Who's Who - Evelina Haverfield
Evelina Haverfield (1867-1920) was the daughter of the third Baron and Lady Abinger. She grew up in a family which valued public and military service.
She married in 1887 Major
Henry Haverfield, an officer in the Royal Artillery, and following his death
in 1895 she married a second time, in 1899, a fellow officer and friend of
her first husband, Major John Balguy.
An accomplished horsewoman, skilled in outdoor sports, and a prominent activist in the women's suffrage movement before 1914, at the outbreak of war Evelina rallied women to help meet the threat of a possible German invasion of Britain.
She originally proposed
forming a women's volunteer rifle corps for home defence so as to support
the Territorials defending the coast. This initial organization
rapidly grew into a much broader support for the war effort, in the Women's
Emergency Corps, the Women's Volunteer Reserve, and the Women's Reserve
Ambulance (Green Cross) Corps.
In early 1915, with the threat of a German invasion greatly diminished, Evelina joined the Scottish Women's Hospitals and devoted the next two years to overseas service with them. She served in Serbia as a hospital administrator and was part of a small group taken prisoner when the armies of the Central Powers overran Serbia in October and November 1915.
Under appalling conditions
of poverty and military oppression, Evelina and those with
her, struggled heroically through the winter to provide food and basic care
for their wounded Serbian patients and some of the local civilian population. In the spring of 1916,
Evelina and the other 'Scottish Women' were
released through the International Red Cross and returned to England.
In August 1916 Evelina went to Romania in charge of 18 ambulance and transport vehicles as part of two units of the Scottish Women's Hospitals. These units were in support of Serbian soldiers fighting on the eastern Allied front. The stronger enemy invading armies drove the Russian, Romanian, and Serbian defenders out of southern Romania and north of the Danube river delta.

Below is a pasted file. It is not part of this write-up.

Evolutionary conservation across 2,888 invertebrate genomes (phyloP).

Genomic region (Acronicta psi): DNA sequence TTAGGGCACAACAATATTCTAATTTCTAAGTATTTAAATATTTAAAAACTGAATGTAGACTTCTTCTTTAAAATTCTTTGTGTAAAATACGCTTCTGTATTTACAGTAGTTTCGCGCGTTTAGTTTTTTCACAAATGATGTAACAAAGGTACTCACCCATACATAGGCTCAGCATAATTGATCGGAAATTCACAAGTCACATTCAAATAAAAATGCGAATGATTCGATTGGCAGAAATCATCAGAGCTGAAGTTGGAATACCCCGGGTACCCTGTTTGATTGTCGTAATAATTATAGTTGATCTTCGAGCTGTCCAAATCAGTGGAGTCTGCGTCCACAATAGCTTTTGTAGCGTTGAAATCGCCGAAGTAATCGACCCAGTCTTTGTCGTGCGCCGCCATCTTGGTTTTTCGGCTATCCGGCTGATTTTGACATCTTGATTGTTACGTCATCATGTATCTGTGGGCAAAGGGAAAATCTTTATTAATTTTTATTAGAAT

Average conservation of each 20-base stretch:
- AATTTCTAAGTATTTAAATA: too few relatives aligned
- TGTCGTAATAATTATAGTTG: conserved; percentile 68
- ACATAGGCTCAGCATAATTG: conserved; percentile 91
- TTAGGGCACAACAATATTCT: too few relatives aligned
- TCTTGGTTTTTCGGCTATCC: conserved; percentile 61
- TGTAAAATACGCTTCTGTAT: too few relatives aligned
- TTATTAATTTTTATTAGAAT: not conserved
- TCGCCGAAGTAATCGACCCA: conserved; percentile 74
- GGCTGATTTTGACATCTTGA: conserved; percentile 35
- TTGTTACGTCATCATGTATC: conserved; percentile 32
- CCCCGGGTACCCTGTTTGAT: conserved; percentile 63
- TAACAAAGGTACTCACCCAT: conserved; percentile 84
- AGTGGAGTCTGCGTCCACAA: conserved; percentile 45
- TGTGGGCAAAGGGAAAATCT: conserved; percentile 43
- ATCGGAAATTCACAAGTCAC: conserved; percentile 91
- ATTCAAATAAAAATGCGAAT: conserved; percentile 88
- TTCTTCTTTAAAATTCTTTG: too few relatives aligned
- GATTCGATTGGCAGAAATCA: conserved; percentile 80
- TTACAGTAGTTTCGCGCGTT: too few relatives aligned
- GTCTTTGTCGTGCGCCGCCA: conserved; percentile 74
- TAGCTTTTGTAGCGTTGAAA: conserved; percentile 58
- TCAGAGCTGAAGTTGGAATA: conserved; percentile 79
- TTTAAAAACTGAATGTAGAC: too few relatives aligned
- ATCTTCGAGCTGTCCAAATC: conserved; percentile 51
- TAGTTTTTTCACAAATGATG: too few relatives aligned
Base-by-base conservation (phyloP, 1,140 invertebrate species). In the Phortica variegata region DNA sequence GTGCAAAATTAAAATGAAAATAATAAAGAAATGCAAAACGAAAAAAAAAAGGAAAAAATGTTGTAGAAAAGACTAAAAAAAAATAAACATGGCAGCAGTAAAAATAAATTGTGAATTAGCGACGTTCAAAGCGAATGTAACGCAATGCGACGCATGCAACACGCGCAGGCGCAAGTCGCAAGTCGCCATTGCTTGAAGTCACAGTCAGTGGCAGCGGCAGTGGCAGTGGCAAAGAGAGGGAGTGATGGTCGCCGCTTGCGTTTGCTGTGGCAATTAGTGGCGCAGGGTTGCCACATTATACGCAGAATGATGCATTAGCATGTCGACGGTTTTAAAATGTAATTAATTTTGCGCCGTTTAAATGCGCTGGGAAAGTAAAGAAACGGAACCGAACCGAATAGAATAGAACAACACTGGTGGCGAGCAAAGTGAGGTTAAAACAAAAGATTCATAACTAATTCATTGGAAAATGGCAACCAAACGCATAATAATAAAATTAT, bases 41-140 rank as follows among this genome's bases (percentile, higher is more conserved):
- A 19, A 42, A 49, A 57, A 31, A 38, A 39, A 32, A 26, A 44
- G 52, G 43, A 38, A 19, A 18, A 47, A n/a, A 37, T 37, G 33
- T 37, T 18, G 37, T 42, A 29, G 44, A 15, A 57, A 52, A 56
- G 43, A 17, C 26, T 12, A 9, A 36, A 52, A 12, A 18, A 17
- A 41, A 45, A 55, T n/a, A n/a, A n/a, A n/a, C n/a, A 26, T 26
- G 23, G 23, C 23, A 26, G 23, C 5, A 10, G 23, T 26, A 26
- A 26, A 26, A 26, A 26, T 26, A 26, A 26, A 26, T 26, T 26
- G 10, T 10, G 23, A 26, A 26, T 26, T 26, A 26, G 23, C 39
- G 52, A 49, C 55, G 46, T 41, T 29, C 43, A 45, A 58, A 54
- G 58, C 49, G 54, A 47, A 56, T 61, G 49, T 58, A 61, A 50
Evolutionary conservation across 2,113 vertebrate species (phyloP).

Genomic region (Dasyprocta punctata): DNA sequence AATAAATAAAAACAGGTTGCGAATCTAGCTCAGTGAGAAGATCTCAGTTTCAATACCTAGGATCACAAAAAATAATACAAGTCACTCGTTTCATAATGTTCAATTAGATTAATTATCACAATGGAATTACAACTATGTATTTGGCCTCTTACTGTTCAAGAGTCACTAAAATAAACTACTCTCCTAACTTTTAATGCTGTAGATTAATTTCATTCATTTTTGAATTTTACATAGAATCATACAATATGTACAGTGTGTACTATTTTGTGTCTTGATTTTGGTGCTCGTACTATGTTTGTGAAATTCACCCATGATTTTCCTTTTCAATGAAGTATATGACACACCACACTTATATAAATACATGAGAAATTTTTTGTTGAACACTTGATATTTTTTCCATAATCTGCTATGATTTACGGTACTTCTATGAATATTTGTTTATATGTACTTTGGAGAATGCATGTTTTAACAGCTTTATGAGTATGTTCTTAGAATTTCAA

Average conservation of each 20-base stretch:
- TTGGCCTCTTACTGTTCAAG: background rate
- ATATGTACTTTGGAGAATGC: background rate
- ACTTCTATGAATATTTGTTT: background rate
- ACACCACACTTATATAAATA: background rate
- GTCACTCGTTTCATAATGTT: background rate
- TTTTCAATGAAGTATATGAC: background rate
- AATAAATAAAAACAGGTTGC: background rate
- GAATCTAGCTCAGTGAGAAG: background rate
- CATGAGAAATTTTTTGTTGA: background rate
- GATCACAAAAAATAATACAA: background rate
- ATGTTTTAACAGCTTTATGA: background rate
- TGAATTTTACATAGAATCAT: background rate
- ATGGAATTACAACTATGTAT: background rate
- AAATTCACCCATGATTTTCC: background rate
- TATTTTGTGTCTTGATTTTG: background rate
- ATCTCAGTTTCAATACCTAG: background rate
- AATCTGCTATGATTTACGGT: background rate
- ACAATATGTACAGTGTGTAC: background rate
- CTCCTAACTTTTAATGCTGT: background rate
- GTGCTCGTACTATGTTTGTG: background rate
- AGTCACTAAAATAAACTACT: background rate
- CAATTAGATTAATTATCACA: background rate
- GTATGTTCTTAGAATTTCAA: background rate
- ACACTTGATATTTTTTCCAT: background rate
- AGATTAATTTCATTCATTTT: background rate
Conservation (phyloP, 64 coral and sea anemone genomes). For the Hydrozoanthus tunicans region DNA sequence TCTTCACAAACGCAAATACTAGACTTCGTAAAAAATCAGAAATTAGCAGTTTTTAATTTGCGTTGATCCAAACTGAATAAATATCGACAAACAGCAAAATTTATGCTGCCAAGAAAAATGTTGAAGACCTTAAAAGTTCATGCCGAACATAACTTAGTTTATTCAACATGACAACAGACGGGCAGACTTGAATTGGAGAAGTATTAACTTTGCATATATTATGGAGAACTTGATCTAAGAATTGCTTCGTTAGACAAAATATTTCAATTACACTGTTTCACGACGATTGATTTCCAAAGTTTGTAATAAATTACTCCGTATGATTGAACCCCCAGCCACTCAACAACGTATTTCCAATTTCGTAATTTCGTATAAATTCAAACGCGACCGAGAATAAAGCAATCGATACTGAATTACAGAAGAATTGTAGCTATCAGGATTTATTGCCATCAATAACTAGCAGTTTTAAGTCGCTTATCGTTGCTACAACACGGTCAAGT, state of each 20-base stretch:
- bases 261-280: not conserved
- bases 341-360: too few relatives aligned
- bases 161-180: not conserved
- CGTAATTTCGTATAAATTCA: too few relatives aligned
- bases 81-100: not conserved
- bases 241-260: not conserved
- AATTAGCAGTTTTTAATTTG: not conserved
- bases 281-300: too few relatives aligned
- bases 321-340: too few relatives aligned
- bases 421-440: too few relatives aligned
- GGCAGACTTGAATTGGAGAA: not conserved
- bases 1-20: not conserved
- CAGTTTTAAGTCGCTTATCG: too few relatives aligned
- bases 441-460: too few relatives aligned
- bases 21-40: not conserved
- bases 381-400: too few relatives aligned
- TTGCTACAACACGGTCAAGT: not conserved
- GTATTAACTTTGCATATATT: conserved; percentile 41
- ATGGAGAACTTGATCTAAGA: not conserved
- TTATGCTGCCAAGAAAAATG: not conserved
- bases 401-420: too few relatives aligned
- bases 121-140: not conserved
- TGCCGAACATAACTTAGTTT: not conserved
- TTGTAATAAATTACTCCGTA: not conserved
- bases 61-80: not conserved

During this two-month
retreat by the Allied forces, Evelina and the transport drivers were working
non-stop under constant enemy fire, in desperate situations, while rescuing
wounded soldiers and driving them to safety.
By early 1917, with the fighting on the eastern front over, and unable to return to Serbia because of the enemy occupation there, Evelina returned to England, where she remained until after the Armistice of November 1918. In England she raised money for clothing and canteens for Serbian soldiers, gave public speeches on behalf of Serbian relief, and helped to found a Serbian Red Cross Society in Britain.
After the Armistice she returned to Serbia to supervise the distribution of much needed food, clothing, and medical supplies. When this was done, in 1919, she made plans to found a home for Serbian war orphans in a Serbian mountain village. It was there, in Baijna Bashta, that she contracted pneumonia, probably brought on by overwork and fatigue, and died prematurely at the age of 52, revered and honoured by the Serbs for her five years of humanitarian work on their behalf.
Click here to read an extended feature article on the life of Evelina Haverfield.
Contributed by Boyce Gaddes, author of Evelina: Outward Bound from Inverlochy (Merlin, 1995)
A bunker comprised a fortification largely built below ground level.
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